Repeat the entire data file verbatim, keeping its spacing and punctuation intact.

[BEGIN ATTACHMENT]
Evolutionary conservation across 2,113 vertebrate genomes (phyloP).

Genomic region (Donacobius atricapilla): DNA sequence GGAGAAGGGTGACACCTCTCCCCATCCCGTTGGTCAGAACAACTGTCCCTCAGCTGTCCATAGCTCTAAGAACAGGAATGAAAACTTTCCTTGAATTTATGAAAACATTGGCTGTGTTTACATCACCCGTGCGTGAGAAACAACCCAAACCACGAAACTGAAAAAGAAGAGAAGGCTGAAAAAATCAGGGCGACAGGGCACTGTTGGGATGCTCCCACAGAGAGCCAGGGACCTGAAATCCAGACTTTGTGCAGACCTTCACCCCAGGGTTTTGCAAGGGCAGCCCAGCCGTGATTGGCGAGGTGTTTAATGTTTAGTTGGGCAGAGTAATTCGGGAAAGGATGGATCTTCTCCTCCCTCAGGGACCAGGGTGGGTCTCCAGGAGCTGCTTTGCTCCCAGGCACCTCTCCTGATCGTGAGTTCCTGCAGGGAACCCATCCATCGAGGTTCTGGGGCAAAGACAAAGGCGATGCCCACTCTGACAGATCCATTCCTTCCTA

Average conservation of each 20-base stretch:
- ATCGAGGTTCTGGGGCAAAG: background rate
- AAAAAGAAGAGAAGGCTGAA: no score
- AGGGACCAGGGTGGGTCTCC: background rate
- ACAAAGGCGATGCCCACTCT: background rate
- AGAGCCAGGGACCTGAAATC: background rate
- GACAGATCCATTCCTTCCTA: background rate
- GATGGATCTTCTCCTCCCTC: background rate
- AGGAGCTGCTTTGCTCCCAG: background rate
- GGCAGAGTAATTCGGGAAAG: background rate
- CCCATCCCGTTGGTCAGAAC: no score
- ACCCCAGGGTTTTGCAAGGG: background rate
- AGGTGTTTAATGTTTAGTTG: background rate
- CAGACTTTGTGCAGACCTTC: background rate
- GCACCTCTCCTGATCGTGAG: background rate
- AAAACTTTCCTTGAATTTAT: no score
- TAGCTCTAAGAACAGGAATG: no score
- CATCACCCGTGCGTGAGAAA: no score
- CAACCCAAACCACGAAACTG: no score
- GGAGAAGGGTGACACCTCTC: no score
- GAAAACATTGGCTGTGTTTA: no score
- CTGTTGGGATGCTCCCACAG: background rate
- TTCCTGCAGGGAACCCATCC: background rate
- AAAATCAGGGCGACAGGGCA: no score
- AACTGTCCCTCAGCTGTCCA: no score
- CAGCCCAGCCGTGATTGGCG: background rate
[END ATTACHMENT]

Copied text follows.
Evolutionary conservation across 2,113 vertebrate genomes (phyloP).

Genomic region (Donacobius atricapilla): DNA sequence GGAGAAGGGTGACACCTCTCCCCATCCCGTTGGTCAGAACAACTGTCCCTCAGCTGTCCATAGCTCTAAGAACAGGAATGAAAACTTTCCTTGAATTTATGAAAACATTGGCTGTGTTTACATCACCCGTGCGTGAGAAACAACCCAAACCACGAAACTGAAAAAGAAGAGAAGGCTGAAAAAATCAGGGCGACAGGGCACTGTTGGGATGCTCCCACAGAGAGCCAGGGACCTGAAATCCAGACTTTGTGCAGACCTTCACCCCAGGGTTTTGCAAGGGCAGCCCAGCCGTGATTGGCGAGGTGTTTAATGTTTAGTTGGGCAGAGTAATTCGGGAAAGGATGGATCTTCTCCTCCCTCAGGGACCAGGGTGGGTCTCCAGGAGCTGCTTTGCTCCCAGGCACCTCTCCTGATCGTGAGTTCCTGCAGGGAACCCATCCATCGAGGTTCTGGGGCAAAGACAAAGGCGATGCCCACTCTGACAGATCCATTCCTTCCTA

Average conservation of each 20-base stretch:
- ATCGAGGTTCTGGGGCAAAG: background rate
- AAAAAGAAGAGAAGGCTGAA: no score
- AGGGACCAGGGTGGGTCTCC: background rate
- ACAAAGGCGATGCCCACTCT: background rate
- AGAGCCAGGGACCTGAAATC: background rate
- GACAGATCCATTCCTTCCTA: background rate
- GATGGATCTTCTCCTCCCTC: background rate
- AGGAGCTGCTTTGCTCCCAG: background rate
- GGCAGAGTAATTCGGGAAAG: background rate
- CCCATCCCGTTGGTCAGAAC: no score
- ACCCCAGGGTTTTGCAAGGG: background rate
- AGGTGTTTAATGTTTAGTTG: background rate
- CAGACTTTGTGCAGACCTTC: background rate
- GCACCTCTCCTGATCGTGAG: background rate
- AAAACTTTCCTTGAATTTAT: no score
- TAGCTCTAAGAACAGGAATG: no score
- CATCACCCGTGCGTGAGAAA: no score
- CAACCCAAACCACGAAACTG: no score
- GGAGAAGGGTGACACCTCTC: no score
- GAAAACATTGGCTGTGTTTA: no score
- CTGTTGGGATGCTCCCACAG: background rate
- TTCCTGCAGGGAACCCATCC: background rate
- AAAATCAGGGCGACAGGGCA: no score
- AACTGTCCCTCAGCTGTCCA: no score
- CAGCCCAGCCGTGATTGGCG: background rate